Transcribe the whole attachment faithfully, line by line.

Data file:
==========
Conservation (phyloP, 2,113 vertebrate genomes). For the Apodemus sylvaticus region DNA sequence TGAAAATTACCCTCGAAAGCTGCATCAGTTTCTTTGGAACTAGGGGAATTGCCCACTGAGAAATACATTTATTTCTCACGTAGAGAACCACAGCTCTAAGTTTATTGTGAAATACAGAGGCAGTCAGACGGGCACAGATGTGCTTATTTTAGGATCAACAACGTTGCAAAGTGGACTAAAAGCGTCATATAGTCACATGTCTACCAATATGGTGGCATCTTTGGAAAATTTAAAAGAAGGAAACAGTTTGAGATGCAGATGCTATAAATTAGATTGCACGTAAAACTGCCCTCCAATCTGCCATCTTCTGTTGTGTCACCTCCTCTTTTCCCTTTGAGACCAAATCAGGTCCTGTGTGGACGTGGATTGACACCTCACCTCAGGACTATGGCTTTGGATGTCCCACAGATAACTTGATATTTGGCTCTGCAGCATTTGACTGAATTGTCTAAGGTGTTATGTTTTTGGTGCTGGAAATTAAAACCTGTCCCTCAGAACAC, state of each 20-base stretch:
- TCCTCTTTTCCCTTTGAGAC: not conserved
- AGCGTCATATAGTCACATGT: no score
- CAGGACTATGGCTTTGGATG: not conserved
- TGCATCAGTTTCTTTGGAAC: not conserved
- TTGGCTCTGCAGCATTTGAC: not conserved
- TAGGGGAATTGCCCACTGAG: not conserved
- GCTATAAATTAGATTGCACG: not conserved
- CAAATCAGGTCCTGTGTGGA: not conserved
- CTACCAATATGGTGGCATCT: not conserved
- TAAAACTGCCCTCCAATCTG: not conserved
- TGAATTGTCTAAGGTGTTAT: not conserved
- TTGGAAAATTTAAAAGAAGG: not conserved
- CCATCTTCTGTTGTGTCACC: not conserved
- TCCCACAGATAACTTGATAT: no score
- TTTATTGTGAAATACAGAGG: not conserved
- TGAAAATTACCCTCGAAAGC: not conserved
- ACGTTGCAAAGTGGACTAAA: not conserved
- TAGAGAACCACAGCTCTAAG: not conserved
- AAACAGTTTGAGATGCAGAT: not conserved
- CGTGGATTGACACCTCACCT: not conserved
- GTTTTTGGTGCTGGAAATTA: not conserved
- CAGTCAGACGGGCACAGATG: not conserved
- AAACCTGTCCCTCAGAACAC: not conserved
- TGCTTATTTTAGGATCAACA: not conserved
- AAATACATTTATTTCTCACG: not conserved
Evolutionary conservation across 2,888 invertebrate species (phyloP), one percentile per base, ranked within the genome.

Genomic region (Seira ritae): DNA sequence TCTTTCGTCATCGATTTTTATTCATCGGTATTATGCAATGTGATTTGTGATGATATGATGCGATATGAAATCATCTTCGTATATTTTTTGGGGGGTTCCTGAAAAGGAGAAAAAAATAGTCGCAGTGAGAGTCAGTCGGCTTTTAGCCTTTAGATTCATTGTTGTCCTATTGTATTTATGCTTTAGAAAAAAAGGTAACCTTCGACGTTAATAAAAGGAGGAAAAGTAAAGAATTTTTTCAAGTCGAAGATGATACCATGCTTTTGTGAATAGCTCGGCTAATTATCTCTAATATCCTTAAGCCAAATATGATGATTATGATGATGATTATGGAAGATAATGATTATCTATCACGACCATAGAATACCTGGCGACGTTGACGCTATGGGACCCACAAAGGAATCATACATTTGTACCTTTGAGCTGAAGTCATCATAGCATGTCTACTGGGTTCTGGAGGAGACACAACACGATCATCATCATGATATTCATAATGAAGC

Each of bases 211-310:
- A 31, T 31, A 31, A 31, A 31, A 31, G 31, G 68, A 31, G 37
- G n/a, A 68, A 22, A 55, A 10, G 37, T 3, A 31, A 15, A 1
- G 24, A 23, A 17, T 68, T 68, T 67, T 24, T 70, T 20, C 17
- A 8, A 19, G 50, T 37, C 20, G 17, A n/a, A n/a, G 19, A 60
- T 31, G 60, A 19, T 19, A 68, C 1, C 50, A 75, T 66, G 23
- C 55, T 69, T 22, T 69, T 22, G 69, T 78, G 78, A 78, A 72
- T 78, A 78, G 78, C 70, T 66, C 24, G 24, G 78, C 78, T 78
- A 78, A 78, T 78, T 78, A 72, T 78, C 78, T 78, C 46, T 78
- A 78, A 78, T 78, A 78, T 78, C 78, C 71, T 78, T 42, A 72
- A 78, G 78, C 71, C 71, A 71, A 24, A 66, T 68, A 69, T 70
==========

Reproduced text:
Conservation (phyloP, 2,113 vertebrate genomes). For the Apodemus sylvaticus region DNA sequence TGAAAATTACCCTCGAAAGCTGCATCAGTTTCTTTGGAACTAGGGGAATTGCCCACTGAGAAATACATTTATTTCTCACGTAGAGAACCACAGCTCTAAGTTTATTGTGAAATACAGAGGCAGTCAGACGGGCACAGATGTGCTTATTTTAGGATCAACAACGTTGCAAAGTGGACTAAAAGCGTCATATAGTCACATGTCTACCAATATGGTGGCATCTTTGGAAAATTTAAAAGAAGGAAACAGTTTGAGATGCAGATGCTATAAATTAGATTGCACGTAAAACTGCCCTCCAATCTGCCATCTTCTGTTGTGTCACCTCCTCTTTTCCCTTTGAGACCAAATCAGGTCCTGTGTGGACGTGGATTGACACCTCACCTCAGGACTATGGCTTTGGATGTCCCACAGATAACTTGATATTTGGCTCTGCAGCATTTGACTGAATTGTCTAAGGTGTTATGTTTTTGGTGCTGGAAATTAAAACCTGTCCCTCAGAACAC, state of each 20-base stretch:
- TCCTCTTTTCCCTTTGAGAC: not conserved
- AGCGTCATATAGTCACATGT: no score
- CAGGACTATGGCTTTGGATG: not conserved
- TGCATCAGTTTCTTTGGAAC: not conserved
- TTGGCTCTGCAGCATTTGAC: not conserved
- TAGGGGAATTGCCCACTGAG: not conserved
- GCTATAAATTAGATTGCACG: not conserved
- CAAATCAGGTCCTGTGTGGA: not conserved
- CTACCAATATGGTGGCATCT: not conserved
- TAAAACTGCCCTCCAATCTG: not conserved
- TGAATTGTCTAAGGTGTTAT: not conserved
- TTGGAAAATTTAAAAGAAGG: not conserved
- CCATCTTCTGTTGTGTCACC: not conserved
- TCCCACAGATAACTTGATAT: no score
- TTTATTGTGAAATACAGAGG: not conserved
- TGAAAATTACCCTCGAAAGC: not conserved
- ACGTTGCAAAGTGGACTAAA: not conserved
- TAGAGAACCACAGCTCTAAG: not conserved
- AAACAGTTTGAGATGCAGAT: not conserved
- CGTGGATTGACACCTCACCT: not conserved
- GTTTTTGGTGCTGGAAATTA: not conserved
- CAGTCAGACGGGCACAGATG: not conserved
- AAACCTGTCCCTCAGAACAC: not conserved
- TGCTTATTTTAGGATCAACA: not conserved
- AAATACATTTATTTCTCACG: not conserved
Evolutionary conservation across 2,888 invertebrate species (phyloP), one percentile per base, ranked within the genome.

Genomic region (Seira ritae): DNA sequence TCTTTCGTCATCGATTTTTATTCATCGGTATTATGCAATGTGATTTGTGATGATATGATGCGATATGAAATCATCTTCGTATATTTTTTGGGGGGTTCCTGAAAAGGAGAAAAAAATAGTCGCAGTGAGAGTCAGTCGGCTTTTAGCCTTTAGATTCATTGTTGTCCTATTGTATTTATGCTTTAGAAAAAAAGGTAACCTTCGACGTTAATAAAAGGAGGAAAAGTAAAGAATTTTTTCAAGTCGAAGATGATACCATGCTTTTGTGAATAGCTCGGCTAATTATCTCTAATATCCTTAAGCCAAATATGATGATTATGATGATGATTATGGAAGATAATGATTATCTATCACGACCATAGAATACCTGGCGACGTTGACGCTATGGGACCCACAAAGGAATCATACATTTGTACCTTTGAGCTGAAGTCATCATAGCATGTCTACTGGGTTCTGGAGGAGACACAACACGATCATCATCATGATATTCATAATGAAGC

Each of bases 211-310:
- A 31, T 31, A 31, A 31, A 31, A 31, G 31, G 68, A 31, G 37
- G n/a, A 68, A 22, A 55, A 10, G 37, T 3, A 31, A 15, A 1
- G 24, A 23, A 17, T 68, T 68, T 67, T 24, T 70, T 20, C 17
- A 8, A 19, G 50, T 37, C 20, G 17, A n/a, A n/a, G 19, A 60
- T 31, G 60, A 19, T 19, A 68, C 1, C 50, A 75, T 66, G 23
- C 55, T 69, T 22, T 69, T 22, G 69, T 78, G 78, A 78, A 72
- T 78, A 78, G 78, C 70, T 66, C 24, G 24, G 78, C 78, T 78
- A 78, A 78, T 78, T 78, A 72, T 78, C 78, T 78, C 46, T 78
- A 78, A 78, T 78, A 78, T 78, C 78, C 71, T 78, T 42, A 72
- A 78, G 78, C 71, C 71, A 71, A 24, A 66, T 68, A 69, T 70